Indeed, the very high uncertainty in any commodity price projection, including those extracted from futures prices, underlines the need for commodity exporting countries (and some importers) to find ways to manage these risks. These mechanisms may include hedging, especially of annual budget commitments (as Mexico has done recently), and the use of stabilisation funds (for example, in Chile).
Perhaps most worrisome for commodity exporters is the prospect that prices may fall below the previously established equilibrium in real prices. Suppose long-term prices with normal levels of stockholding are determined by an underlying long-run cost curve. Then, if high prices driven by sharper than expected changes in demand stimulate significant innovation, temporary booms will lower that curve. When the reasons for the boom subside, prices may fall below the previously established equilibrium. The two largest previous commodity booms in the past 115 years (in 1920 and in the early 1970s) both ended with crashes that lowered real prices relative to the previously established equilibrium – see Figure 1 again.6 The recent boom has been exceptional both in terms of its size and duration; only time will reveal the full impacts of supply innovations on long-run commodity prices, but if history is our guide they may lower real commodity prices even further.7 And we may have to wait many years for the next boom to come along.
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1 On storage and inter-temporal arbitrage see a good finance text such as Hull (2014). Radetzki (2006) provides a useful account of the demand and supply shocks leading up to the last three commodity booms.
2 Availability is often defined as stocks plus current period production. Samuelson (1965) noted spot prices would be more variable than longer term futures prices. Gustafson (1957) developed a model of intermittent commodity production where agents decide rationally whether to store output. Williams and Wright (1991) and Deaton and Laroque (1992, 1996) independently generalised Gustafson’s model providing elegant solutions to the dynamic programming problem with stochastic supply – the innovation in the 1996 paper being serially correlated shocks. Divir and Roggoff (2010) derive a similar model but with demand shocks and apply the results to the global oil market.
3 Kaldor (1939) used adaptive explanations to generate (cobweb) price cycles. Muth (1961) devotes a good chunk of his famous rational expectations paper to a discussion of commodity prices and “inventory speculation”. Rosen et al. (1992) develop a model and present detailed empirical evidence on cattle cycles. The investment cycles of different commodities may vary widely; it takes 7 years for a coffee tree to reach full-yield, a copper mine may take over 10 years to develop, etc. A literature (not reviewed here) has attempted to use spectral analysis to identify different cycles in commodity prices. Casassus et al. (2009) develop a general equilibrium production economy model of oil with irreversible investment. Kydland and Prescott (1982) develop a model in which investment takes time generating potential business cycles.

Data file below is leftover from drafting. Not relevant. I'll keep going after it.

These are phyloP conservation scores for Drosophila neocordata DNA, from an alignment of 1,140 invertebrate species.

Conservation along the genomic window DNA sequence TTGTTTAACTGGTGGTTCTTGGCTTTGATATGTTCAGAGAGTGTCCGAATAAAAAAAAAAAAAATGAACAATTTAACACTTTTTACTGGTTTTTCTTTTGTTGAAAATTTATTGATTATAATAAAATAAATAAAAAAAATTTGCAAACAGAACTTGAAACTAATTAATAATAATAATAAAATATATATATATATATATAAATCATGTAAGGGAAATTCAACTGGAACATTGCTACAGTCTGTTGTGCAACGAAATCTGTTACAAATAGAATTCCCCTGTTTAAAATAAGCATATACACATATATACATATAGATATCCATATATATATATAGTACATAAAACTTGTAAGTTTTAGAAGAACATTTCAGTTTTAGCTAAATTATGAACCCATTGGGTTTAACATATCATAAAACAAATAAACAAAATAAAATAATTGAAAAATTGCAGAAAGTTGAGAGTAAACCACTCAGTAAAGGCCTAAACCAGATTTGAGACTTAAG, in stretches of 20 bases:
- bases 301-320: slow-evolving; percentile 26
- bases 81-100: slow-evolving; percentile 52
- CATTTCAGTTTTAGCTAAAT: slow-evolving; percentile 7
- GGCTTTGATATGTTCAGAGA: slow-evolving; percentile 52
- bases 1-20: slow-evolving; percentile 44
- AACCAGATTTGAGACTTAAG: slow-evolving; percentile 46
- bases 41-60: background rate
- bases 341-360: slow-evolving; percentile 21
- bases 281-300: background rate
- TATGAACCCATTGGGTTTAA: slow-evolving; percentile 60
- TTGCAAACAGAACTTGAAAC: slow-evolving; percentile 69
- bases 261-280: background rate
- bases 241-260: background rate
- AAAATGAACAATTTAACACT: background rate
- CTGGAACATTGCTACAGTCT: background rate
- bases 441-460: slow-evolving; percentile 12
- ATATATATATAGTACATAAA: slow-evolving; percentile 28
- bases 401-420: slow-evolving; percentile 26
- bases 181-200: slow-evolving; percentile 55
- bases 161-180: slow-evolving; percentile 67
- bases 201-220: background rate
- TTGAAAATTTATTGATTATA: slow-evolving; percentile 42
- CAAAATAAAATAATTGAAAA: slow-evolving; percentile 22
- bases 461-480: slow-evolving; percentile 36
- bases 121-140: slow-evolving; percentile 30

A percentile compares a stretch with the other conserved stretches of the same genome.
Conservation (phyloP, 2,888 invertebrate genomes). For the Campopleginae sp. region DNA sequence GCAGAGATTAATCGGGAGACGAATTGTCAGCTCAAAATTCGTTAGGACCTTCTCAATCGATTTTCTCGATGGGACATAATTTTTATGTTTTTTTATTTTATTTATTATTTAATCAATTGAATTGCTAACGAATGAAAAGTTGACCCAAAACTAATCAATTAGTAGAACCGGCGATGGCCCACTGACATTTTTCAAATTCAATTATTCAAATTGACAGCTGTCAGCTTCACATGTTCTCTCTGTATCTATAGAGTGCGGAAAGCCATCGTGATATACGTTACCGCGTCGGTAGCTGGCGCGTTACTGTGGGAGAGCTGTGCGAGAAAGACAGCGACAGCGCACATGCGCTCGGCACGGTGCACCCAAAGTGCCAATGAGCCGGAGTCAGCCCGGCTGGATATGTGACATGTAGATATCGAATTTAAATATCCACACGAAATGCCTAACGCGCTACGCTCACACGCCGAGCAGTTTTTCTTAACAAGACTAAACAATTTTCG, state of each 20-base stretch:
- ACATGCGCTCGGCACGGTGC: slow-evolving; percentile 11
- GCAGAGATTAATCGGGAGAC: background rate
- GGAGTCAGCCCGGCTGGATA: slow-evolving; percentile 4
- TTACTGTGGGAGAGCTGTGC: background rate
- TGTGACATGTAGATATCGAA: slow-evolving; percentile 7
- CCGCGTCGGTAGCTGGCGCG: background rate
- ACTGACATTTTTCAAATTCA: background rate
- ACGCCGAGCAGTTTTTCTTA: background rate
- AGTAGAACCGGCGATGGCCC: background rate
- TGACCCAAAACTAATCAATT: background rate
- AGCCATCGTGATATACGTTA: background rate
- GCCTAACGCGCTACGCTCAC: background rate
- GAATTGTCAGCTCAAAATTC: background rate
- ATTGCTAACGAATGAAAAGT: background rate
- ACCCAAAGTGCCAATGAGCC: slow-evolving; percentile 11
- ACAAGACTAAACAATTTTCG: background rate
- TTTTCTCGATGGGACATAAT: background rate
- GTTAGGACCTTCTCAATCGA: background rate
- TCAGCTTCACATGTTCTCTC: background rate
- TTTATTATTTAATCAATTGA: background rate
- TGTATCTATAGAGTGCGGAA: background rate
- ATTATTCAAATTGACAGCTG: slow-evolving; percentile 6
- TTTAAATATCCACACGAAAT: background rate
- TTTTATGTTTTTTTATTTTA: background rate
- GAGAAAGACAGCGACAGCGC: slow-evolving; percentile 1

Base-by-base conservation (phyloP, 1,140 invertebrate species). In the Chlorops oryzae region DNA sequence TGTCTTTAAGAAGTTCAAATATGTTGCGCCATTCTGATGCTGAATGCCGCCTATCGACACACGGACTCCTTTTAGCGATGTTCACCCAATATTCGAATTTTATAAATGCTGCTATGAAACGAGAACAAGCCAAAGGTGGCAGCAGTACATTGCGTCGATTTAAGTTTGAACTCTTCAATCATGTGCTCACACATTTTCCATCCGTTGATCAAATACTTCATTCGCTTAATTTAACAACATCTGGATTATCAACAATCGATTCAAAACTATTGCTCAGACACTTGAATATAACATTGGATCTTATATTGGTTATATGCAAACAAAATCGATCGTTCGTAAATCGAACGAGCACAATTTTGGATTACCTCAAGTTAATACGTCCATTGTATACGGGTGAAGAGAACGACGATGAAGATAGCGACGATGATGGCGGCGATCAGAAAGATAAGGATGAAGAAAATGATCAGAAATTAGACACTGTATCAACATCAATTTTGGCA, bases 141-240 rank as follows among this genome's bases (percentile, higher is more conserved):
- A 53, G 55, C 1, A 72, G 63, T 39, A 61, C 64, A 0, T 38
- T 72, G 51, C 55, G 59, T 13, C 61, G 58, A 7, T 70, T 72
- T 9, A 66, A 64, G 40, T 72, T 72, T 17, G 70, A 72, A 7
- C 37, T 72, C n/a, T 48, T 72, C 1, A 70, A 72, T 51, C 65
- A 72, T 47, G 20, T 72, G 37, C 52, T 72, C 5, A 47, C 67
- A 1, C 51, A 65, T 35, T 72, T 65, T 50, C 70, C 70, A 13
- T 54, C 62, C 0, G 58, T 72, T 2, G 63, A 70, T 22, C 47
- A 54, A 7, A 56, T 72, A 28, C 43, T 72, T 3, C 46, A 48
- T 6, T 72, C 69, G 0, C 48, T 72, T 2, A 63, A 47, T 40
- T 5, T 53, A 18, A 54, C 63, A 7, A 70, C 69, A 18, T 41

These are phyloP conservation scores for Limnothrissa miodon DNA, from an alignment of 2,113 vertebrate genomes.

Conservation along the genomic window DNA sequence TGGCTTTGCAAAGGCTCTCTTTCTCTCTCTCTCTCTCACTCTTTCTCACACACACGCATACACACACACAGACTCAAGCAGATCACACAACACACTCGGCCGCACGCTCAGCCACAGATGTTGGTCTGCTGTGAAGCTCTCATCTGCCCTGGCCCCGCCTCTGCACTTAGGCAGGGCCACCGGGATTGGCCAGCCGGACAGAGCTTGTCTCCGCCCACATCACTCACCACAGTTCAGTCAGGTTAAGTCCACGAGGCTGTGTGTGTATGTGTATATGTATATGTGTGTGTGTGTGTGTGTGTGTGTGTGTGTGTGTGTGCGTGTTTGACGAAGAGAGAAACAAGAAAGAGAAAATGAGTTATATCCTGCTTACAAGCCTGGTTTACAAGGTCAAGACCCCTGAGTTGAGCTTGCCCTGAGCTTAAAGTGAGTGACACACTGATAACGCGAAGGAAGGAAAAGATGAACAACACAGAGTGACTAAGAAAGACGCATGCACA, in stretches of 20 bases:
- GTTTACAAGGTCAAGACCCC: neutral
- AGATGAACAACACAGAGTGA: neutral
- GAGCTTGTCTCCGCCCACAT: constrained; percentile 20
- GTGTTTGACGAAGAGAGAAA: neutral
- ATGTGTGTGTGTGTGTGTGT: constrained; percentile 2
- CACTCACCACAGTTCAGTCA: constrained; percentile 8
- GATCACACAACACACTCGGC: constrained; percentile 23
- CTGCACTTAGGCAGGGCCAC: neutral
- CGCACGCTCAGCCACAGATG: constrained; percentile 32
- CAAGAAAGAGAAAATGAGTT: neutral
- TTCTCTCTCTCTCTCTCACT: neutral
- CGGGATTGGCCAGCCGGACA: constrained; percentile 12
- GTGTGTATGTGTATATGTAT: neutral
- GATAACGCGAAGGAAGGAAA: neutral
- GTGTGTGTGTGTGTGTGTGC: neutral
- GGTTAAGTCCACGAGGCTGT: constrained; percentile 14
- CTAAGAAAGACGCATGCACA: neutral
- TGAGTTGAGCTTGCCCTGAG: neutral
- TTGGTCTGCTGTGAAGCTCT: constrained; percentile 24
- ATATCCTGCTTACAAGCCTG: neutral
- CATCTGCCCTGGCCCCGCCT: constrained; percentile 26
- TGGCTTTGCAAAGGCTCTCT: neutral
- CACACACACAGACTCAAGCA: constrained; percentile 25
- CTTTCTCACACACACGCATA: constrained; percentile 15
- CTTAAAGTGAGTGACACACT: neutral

4 Kilian (2009) argued that the boom in oil prices was mostly due to demand shocks. Alquist and Coibion (2014) derive similar results for non-oil commodities. On supply responses, see in particular USDA (2014) for agriculture and the World Bank (2015), especially on metals and oil. Arezki and Blanchard (2015) argue it was largely supply that provoked the recent collapse in oil. Hamilton (2014) estimates waning demand accounted for the price falling from $105/barrel to $85 by 3 December 2014; the actual price was $58 on that date. The supply response was in part due to unexpected developments in Saudi Arabia and (less clear) an unanticipated come back of Libyan and Iraqi oil, but to the extent it was also new investment, this begs the question why such investment if that prompted the collapse?
5 Gilbert (2010) argues both real and financial factors were important in explaining high food prices. Gilbert and Pfuderer (2012) argue the advent of indexed commodity funds impacted (futures) prices. Frankel (2014a) argues that monetary policy is critical to understand commodity prices, suggesting various channels. This discussion goes back to Hoteling and the role of the interest rate but Frankel (2014b) stresses the ‘exchange rate’ channel as well. See Gilbert (1989) for a discussion and earlier estimates of the role of exchange rates on commodity prices. As commodity prices were in backwardation (futures prices below spot prices) through most of the period of the boom and as stocks were falling and not rising, this would seem to count against bubble-type explanations.
6 In an early paper (Powel 1991) applying cointegration techniques to commodity prices, I showed that with a very limited number of structural breaks in 100 years, commodity prices are cointegrated with manufactured export unit values with a cointegrating vector of 1.0, implying no downward trend in real commodity prices as proposed by Prebisch (1950) and Singer (1950). However, the two main breaks were negative and came after major commodity booms provoking the aforementioned argument. We find similar results with more data and using modern saturation techniques to endogenously determine the timing and the magnitude of those breaks (Mariscal and Powell 2014). See Hendry et al. (2014) and Doornik et al. (2013) on saturation methodologies.
7 We compare the recent boom with previous 20th century booms arguing the recent one is indeed exceptional (Mariscal and Powell 2014). While innovation pushes the cost-curve out, the fact that the best seams/cheapest oil wells are being exhausted goes the other way, so the net impact of innovation and exhausting the cheapest material to extract is ambiguous. .